3. Strunk attested that an actuarial memorandum would include “a section setting forth in descriptive format the components used to derive the policy's values including the minimum guaranteed interest rate to be credited to the policy owner and the cost of insurance, and a section setting forth the formulae to calculate the policy's value at any given time.”
4. The regulation provides, in pertinent part:(1) An insurer must clearly disclose in writing, at the time of solicitation or contemporaneously with delivery of the policy, all charges that may be made against the separate account.(2) An insurer may deduct only the following from the separate account:(a) taxes or reserves for taxes attributable to investment gains and income of the separate account as required by applicable state or federal law;(b) actual cost of reasonable brokerage fees and similar reasonable direct acquisition and sales costs incurred in the purchase or sale of separate account assets;(c) actuarially determined mortality costs of insurance (tabular costs) and the release of separate account liabilities;(d) reasonable charges for administrative expenses and investment management expenses, including internal costs attributable to the investment management of assets of the separate account;(e) a reasonable charge, at a rate specified in the policy, for mortality and expense guarantees;(f) any amounts in excess of those required to be held in the separate account;(g) charges for incidental insurance benefits; and(h) any other type of charge that the Commissioner has determined to be fair and reasonable.Mass. Regs.Code tit. 211, § 95.05 (2007).
5. Even if we had appellate jurisdiction to consider the merits of the Rule 12(b)(6) dismissal of Count 2, our rationale for affirming the grant of summary judgment on the other counts would apply equally to Count 2. See infra Section II.B; Complaint ¶ 30 (“SunAmerica breached the implied covenant of good faith and fair dealing contained in the Class Member's (sic) insurance policy by making the COI Rate Increases.”).
6. Contrary to appellants' assertion on appeal, their correspondence to SunAmerica dated May 9, 2003, and July 21, 2003, did not complain that SunAmerica's COI rate calculations had violated any procedures or standards on file with the Massachusetts Division of Insurance, nor did it ask SunAmerica whether it had complied with any such filings. Thus, their contention on appeal that SunAmerica's responsive correspondence of May 28, 2003, and March 25, 2005, deliberately “failed to disclose whether it followed the procedures on file with the MA DOI for enacting COI Rate increases” is an exercise in revisionist history.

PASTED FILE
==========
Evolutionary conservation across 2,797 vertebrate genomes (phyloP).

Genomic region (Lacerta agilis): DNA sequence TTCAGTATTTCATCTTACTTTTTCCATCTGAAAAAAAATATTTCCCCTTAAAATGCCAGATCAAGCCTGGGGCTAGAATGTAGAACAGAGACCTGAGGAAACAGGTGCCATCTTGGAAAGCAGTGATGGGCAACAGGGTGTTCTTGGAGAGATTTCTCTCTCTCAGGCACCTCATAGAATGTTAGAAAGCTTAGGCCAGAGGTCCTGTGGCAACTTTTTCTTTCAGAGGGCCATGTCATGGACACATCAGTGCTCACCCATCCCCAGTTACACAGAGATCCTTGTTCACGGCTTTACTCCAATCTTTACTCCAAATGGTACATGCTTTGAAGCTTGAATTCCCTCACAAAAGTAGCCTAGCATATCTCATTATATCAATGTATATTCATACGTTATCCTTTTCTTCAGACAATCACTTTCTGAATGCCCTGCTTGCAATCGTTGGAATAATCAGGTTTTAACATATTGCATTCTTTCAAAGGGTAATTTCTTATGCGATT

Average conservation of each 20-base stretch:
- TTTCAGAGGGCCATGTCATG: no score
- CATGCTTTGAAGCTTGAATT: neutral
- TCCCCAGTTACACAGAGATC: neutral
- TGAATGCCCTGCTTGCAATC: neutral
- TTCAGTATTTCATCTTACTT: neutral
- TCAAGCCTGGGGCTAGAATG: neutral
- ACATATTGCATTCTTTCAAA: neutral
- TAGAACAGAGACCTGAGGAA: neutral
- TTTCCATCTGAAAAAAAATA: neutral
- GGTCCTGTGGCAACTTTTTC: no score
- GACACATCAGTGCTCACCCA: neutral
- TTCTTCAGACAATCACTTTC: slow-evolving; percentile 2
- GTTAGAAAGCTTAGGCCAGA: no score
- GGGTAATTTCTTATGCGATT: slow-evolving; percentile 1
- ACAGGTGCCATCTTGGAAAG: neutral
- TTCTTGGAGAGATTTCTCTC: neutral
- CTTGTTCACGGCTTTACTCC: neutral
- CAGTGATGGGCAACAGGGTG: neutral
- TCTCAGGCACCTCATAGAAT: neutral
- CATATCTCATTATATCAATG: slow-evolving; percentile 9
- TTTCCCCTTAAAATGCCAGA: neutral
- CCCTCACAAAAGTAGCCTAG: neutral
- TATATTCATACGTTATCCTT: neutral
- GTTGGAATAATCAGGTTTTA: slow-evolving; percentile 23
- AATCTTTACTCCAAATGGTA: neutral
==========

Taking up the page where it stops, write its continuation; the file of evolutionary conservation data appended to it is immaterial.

7. Notably, appellants abandoned several of their earlier theories of breach. For example, they no longer argue that SunAmerica breached the contract by failing to notify Silverman of the depletion of his policy's ACV, presumably because Silverman received annual statements describing the current value of his policy's ACV, and the policy otherwise did not obligate SunAmerica specifically to notify policyholders if the ACV reached any minimum levels. Likewise, appellants have not appealed from the district court's rejection of their theory that SunAmerica breached Mass. Regs.Code tit. 211, § 95.6(2), presumably because they recognize that the regulation obviously deals only with SunAmerica's “reserve liabilities,” not its calculation of COI rates.
8. COI rates are determined, in part, by reference to standard statistical and actuarial charts (e.g., “Male/Non-smokers”) which purport to predict the actual costs of insuring a person by age per $1000 of insurance, and each year as the person ages, the chart plots the corresponding rate increase to reflect the higher mortality expectations. See Aleksandr Mel'nikov, Mathematics of Financial Obligations, in American Mathematical Society § 9.2, at 167 (2007). These rates are not necessarily the final COI rate, however, because the insurer may adjust them to reflect the individual insured's circumstances, or as in the present case, consider other factors such as “earnings, mortality, persistency, and expenses, including taxes.”
9. Arguably at least, SunAmerica might have considered “earnings,” found them inadequate or disappointing, and increased the COI rate to compensate.
10. By so holding, we do not suggest that appellants' legal argument has merit. In fact, Mass. Regs.Code tit. 211, § 95.05 allows the insurer to deduct from the accumulated cash account “any other type of charge that the Commissioner has determined to be fair and reasonable.” The Division of Insurance approved the Silverman Policy despite its express provision that “[m]onthly cost of insurance rates will be determined by [Mutual] annually, by earnings.”
11. Appellants also argue that the district court erred in granting summary judgment on Count 4 asserting an unfair business practices claim under California law, but our rationale for affirming the dismissal of their Chapter 93A applies equally to Count 4.
CYR, Senior Circuit Judge.